Bats in the house are a common problem, especially in the summer and in older homes or those near a river.
Bats are helpful little creatures; a bat will eat her entire weight in insects each evening. Obviously, this is great news for the prevention of West Nile, malaria and other insect-born pathogens. Bats are a great natural pesticide, also: Fewer insects = less need for harmful sprays and foggers.
However, a bat in the yard is much different than a bat in the house. Bats are wild creatures. They will bite if they feel threatened. Although humans are in more danger of contracting rabies from a dog than from a bat, bats are carriers of rabies. Bats pose a threat to your pets when cornered or trapped. Cats are especially intrigued by bats, and being superb hunters, cats can pull a flying bat out of mid-air. Bat dung or guano is also highly toxic. To remove a bat safely and humanely from your home, you need to follow these steps.
- Stay calm. Don't panic.
- Close all doors to corral the bat in one room and keep him from flying around the house.
- Put your pets in a different room and close the door.
- Turn on an overhead light. This will disorient the bat for a few moments because he will think it is daytime.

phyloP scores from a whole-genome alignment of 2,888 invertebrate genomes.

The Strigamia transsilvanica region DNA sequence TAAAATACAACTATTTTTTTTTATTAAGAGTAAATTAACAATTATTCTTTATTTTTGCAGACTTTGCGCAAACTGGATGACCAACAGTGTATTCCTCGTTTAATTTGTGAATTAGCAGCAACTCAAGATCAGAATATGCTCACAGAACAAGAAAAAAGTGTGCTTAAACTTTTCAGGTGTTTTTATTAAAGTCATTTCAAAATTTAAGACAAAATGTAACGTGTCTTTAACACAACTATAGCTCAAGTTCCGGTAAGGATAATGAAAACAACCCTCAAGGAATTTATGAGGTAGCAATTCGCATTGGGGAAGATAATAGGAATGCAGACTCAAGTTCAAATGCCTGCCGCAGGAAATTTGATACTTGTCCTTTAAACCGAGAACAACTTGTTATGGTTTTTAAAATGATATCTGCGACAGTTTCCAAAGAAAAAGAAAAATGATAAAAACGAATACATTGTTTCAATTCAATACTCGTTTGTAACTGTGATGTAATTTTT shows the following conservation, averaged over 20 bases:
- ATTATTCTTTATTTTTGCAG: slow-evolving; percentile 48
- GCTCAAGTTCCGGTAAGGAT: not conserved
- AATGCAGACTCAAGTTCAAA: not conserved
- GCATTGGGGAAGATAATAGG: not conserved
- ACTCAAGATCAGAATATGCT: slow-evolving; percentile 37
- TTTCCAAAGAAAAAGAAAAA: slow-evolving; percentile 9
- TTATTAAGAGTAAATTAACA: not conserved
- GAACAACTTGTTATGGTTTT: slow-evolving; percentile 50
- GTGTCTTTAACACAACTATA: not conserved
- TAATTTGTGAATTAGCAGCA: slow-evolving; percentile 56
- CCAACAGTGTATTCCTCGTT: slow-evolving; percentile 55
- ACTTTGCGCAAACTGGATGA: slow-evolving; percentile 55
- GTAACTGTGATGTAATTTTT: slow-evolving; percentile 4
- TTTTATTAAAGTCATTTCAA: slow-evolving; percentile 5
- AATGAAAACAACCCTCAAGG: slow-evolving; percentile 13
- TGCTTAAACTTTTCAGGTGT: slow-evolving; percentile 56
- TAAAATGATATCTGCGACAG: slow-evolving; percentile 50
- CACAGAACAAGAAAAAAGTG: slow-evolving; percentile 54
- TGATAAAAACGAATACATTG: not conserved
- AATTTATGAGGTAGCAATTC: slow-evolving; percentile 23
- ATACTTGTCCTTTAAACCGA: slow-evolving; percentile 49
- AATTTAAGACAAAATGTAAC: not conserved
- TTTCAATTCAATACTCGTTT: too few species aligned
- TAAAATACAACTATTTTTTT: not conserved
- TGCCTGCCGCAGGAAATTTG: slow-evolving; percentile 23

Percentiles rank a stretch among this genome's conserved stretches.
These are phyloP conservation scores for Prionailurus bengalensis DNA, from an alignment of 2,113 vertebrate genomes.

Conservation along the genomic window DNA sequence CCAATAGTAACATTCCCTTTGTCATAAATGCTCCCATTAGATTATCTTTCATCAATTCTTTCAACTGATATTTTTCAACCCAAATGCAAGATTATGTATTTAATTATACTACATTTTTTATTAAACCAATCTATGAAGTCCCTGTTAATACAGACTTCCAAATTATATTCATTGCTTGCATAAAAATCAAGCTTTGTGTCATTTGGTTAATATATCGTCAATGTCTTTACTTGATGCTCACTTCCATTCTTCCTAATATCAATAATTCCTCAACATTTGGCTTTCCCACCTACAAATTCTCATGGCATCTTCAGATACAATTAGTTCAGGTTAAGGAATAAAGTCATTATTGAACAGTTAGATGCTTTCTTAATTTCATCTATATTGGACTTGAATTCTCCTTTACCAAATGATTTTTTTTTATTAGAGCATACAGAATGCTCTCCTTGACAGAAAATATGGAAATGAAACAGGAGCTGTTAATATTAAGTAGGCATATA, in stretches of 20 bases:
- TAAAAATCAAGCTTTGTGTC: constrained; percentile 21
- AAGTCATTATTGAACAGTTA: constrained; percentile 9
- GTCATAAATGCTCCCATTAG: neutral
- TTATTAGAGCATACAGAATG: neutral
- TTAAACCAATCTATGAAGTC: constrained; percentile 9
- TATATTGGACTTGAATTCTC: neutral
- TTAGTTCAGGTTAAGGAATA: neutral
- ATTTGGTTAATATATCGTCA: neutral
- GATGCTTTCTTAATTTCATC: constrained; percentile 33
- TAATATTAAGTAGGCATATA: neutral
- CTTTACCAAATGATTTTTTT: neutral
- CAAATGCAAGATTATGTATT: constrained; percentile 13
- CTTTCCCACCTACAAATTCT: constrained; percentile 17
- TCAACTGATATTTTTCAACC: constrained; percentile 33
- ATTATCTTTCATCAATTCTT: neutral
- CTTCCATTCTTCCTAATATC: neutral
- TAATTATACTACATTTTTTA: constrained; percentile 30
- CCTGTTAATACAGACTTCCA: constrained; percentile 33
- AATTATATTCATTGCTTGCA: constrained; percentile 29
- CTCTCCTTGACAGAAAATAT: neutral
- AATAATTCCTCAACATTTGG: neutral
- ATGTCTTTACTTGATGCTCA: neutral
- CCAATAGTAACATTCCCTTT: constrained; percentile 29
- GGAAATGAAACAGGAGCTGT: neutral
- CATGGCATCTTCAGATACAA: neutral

- Wait for the bat to roost. Bats roost in the daytime. He will fly to the nearest object, often a curtain. He will cling on and hang upside down quietly.
- Get a hand or dish towel and rubber gloves (optional).
- Enter the room quietly and close the door behind you.
- Carefully place the towel over the bat. Wrap it around his body and pull him gently off from your curtain.
- Talk softly to him. He is frightened and will make buzzing noises. This is his echolocation.
- Take him outdoors.
- Open the towel and wait for him to fly off. You can just open the towel and put it on the ground, also.
- The bat will not 'turn on you' or attack in any way. He is just glad to be free.
Lastly, don't worry. Bats do not indicate that you are not clean. They are just looking for a safe, warm place to raise their pups. And with bats nearby, you'll have a lot fewer insects in the yard. We live in an old home that has some resident bats; we live on the Grand River. But we have caulked off all their entrances into the house and now we can enjoy the bats' services and have almost bug-free evenings all summer long.
Marilisa Sachteleben is a special general education teacher, happily married wife and mother of four. She writes for several online communities.